Dakota Foot & Ankle Clinic Blog
Posts for tag: hammertoes
The High Cost of Wearing High Heels
High heels are often a Podiatrist’s worst nightmare. Sure the “glass slipper” may fit, but the question to ask is what effects can heels have on my feet? Wearing a high heel can be associated with over a handful of deformities and conditions.
Neuroma: Everyone’s anatomy consists of a nerve bulb in our inner spaces that sends a little nerve to adjacent sides of each toe. These nerve bulbs can become compressed, enlarge and essentially scar down forming what is called a neuroma. This can be very painful and is often relieved when shoes are taken off.
Capsulitis: High heels cause the front of the foot to bear most of our weight. Excess weight and pressure on the forefoot can result in capsulitis, an inflammation of the soft tissue around the joints. People will relate that it feels like stepping on a rock or a wadded up sock.
Ingrown Toenails: High heels cause the foot to gravitate towards the front of the shoe, which is often much narrower. This results in squishing the toes together and increased pressure on the nail beds with the consequences of painful ingrown toenails.
Pump Bump: A haglunds deformity is often referred to as a pump bump due to its origin from wearing heels. The bump is a bony growth to the back of the heel that can be very irritating with the rubbing of shoe gear over the soft tissues covering the bone.
Stress Fractures and fractures: With all of the increased pressure placed on the front of the foot, wearing heels repetitively can set you up for a stress fracture. Heels also cause instability of the ankle allowing for sprains and at its worst, fractures.
Aside from the aforementioned complications of wearing high heels, there are numerous other problems not discussed that heels can cause your feet, not to mention your knees and spine. So, if the slipper fits, tell Prince Charming you’d rather wear a tennis shoe.
This job is my recital, I think it’s very vital, to blog about, and spend some time, talking about, that’s right hammertoes! Hammertoes are a condition that can be either passed down from your parents, or caused by a simple pair of shoes. At the Dakota Foot & Ankle Clinic, Dr. Brian Gale, DPM, FACFAS can perform a very quick procedure where he can lengthen the tendon that has become tight causing the hammertoes. This procedure takes less than 5 minutes. After the procedure, a nice pair of properly fit shoes from Happy Soles Footwear would be a great way to prevent this from happening again. For more info, check out Hammertoes. If you think you might be interested in this procedure Contact Us at 701-255-3338 to set up an appointment with Dr. Brian Gale, DPM, FACFAS. He will be able to discuss with you if this is the best treatment option.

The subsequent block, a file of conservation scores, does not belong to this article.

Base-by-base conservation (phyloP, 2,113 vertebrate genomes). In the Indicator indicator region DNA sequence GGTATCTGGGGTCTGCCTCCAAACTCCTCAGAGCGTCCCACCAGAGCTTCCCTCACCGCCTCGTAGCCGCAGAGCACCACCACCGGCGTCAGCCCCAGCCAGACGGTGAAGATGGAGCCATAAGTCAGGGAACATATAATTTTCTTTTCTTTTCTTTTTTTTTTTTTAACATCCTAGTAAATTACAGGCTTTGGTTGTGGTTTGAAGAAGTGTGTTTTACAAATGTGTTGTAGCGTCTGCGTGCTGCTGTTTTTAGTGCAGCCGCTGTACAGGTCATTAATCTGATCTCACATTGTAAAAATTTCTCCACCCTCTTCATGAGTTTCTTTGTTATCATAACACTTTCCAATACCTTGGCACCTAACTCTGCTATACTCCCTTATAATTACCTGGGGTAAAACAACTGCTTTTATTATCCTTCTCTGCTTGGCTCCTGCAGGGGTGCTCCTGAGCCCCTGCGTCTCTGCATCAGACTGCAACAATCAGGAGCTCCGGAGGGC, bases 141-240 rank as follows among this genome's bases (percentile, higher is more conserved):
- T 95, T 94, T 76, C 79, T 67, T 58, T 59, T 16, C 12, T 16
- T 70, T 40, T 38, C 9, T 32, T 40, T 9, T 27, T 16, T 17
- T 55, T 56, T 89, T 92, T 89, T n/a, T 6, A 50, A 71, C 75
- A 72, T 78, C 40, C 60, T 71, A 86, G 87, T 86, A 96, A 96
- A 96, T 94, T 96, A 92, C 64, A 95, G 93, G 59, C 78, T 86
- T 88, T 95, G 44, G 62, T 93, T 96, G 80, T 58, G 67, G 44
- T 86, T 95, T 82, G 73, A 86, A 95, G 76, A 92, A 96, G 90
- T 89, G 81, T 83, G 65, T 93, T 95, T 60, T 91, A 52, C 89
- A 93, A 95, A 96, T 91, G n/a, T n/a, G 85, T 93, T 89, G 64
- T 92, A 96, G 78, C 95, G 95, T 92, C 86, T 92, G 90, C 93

photo credit: FrameAngel via freedigitalphotos.net
Surgery is not always needed for hammertoes. It is usually the last treatment option after all other options have not worked to provide relief. There are a few things that are considered when discussing surgery with a patient: how severe the hammer toe is, your age, activity level, how many toes the surgery would involve, and what type of shoes you would like to wear.
There are at least three types of surgeries that can be done to correct hammertoes; flexor tenotomy, arthroplasty and arthrodesis.
A flexor tenotomy is a “soft tissue” procedure (does not involve bone). Therefore when only one or two hammer toes are corrected it can often be performed in the office under local anesthesia. Fortunately, this procedure heals quickly and when performed in the correct situation gives great results.
Arthroplasty is where a small part of the bone is removed from the joint that is affected.
Arthrodesis is done in more severe cases, when the toe is really rigid, or when multiple toes are involved. It is when a small joint in the toe is fused and this helps straighten the toe. It usually involves some type of device, such as a pin, to help hold the toe straight during the healing process.
There are times where a patient may have another procedure done at the same time. These may include bunions or other deformities. The length of healing time will depend on how severe the hammertoe, how many toes involved, and if any other procedures are done at the same time.